It is also believed that kaunakes, as a fashioned fleece, while not mentioned prior to 300 BC could be traced to the 400–300 BC. During the Greek period of Aristophanes the garment was made from goat’s hair or wool in the style of a weighty mantle or cape. Coptic Egypt, not Mesopotamia, is credited with the original design of woven tapestry with projecting long locks or strands of wool. Its manufacture evolved into kaunakes when the woven fringe design began to mirror the original fleece and fur and was shaped as a mantle. These were worn during the winter season as a shawl over the shoulders, and during summer adapted as a skirt. Over the centuries many designs evolved with sleeves, then variants were made with cloth instead of fleece, and eventually, it evolved back to a cape sans sleeves.[8]

Kaunakes of Bactria on display in the Louvre

In Athens, initially the dress was thought to be of Persian origin but later it came to be identified as a Babylonian garment, as it matched with the textile practices of the northeast from Mesopotamia. Part of the confusion arose from the naming of the garment, because the root word is linguistically closer to Iranian language, rather than Babylonian language.[9] The dress was also used by a stage actor in a drama scene of Aristophanes' Wasps in Athens, as the design of the exotic dress suited the dramatic effect in view of it being "visually distinctive", heavy and with small decorative tufts. It was the Athenians' belief that the kaunakes was of Persian origin and not from Babylon from an understanding that the dress was an exported item and could have originated from Anatolia (Kilikia or Phrygia), the Levant (Phoenicia or Syria), or Mesopotamia (Babylon), which were all part of the Persian Empire in the fifth century BC.[10]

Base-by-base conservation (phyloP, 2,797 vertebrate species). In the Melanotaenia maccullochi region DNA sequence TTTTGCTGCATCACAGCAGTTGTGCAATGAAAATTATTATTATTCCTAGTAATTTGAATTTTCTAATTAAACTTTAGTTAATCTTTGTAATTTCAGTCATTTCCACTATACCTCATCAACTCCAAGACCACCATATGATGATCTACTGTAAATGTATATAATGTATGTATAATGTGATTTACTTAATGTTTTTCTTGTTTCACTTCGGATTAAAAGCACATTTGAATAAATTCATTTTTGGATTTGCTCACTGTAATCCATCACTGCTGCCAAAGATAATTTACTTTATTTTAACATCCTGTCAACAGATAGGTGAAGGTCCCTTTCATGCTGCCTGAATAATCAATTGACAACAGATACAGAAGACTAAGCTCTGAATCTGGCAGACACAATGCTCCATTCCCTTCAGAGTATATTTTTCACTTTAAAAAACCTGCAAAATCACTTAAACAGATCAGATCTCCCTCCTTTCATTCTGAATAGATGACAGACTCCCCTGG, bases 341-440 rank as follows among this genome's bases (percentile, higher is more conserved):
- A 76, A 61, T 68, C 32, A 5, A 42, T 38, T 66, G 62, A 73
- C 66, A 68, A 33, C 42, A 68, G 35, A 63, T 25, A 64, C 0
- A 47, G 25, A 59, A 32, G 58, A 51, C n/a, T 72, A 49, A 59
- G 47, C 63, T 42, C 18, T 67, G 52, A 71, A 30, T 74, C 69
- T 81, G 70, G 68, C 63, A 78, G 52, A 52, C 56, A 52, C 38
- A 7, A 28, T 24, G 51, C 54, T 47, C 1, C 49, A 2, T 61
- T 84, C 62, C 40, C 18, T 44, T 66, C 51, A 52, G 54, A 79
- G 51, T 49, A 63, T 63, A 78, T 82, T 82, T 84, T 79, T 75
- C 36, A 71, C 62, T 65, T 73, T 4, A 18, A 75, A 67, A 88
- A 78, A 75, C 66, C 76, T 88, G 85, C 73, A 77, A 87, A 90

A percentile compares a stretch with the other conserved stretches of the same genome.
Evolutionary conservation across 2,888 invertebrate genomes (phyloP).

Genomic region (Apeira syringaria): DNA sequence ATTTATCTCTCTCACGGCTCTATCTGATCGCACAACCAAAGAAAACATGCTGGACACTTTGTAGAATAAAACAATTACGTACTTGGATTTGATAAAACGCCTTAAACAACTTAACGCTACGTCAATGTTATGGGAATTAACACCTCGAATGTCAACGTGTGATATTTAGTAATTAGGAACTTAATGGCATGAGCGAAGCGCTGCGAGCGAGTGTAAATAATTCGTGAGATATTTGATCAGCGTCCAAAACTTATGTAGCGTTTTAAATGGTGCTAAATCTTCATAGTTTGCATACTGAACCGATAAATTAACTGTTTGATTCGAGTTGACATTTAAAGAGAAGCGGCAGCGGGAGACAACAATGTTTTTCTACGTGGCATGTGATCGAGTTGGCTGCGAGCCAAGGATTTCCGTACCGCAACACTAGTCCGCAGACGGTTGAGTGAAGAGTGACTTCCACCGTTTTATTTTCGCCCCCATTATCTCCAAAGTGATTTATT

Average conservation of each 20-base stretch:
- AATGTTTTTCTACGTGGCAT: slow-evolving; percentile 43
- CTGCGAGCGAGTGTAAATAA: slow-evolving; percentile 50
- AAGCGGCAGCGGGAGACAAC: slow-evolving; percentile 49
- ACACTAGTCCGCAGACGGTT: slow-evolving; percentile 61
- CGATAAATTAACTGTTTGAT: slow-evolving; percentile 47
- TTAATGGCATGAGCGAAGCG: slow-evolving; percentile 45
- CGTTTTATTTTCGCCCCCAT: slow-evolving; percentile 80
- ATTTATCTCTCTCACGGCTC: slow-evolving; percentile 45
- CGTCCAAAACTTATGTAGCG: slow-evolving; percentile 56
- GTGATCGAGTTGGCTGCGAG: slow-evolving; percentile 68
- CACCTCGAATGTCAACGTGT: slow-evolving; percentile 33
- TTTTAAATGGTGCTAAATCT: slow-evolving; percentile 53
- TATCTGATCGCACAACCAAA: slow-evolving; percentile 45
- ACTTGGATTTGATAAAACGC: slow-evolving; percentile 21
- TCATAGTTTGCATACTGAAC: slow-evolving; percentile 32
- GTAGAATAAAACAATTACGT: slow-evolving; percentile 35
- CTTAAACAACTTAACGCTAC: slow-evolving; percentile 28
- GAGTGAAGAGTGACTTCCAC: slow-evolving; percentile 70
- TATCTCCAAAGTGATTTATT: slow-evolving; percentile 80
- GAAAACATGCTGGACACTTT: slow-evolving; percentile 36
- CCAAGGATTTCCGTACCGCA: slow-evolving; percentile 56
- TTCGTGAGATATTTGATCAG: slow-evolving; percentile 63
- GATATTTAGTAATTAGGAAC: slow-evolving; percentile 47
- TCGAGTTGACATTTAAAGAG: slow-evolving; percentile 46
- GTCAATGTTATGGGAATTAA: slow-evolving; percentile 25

An image dated to about 3rd millennium BC from the Temple of Ishtar at Mari, Tell Hariri, in Syria shows kaunakes wrapped as a cloak around the shoulders of an alabaster image of a woman in a seated posture; the kaunakes is inferred as made from goat hair or wool.[11] From 2,450 BC it was a royal dress, as seen from the figures in prayer mode in Mesopotamia. In this, the dress was formed with woolly tufts laid successively in horizontal lines and suspended vertically. It was fashioned generally as a woman's dress, adorning the left arm and shoulder with the right side exposing the skin and the breast.[12]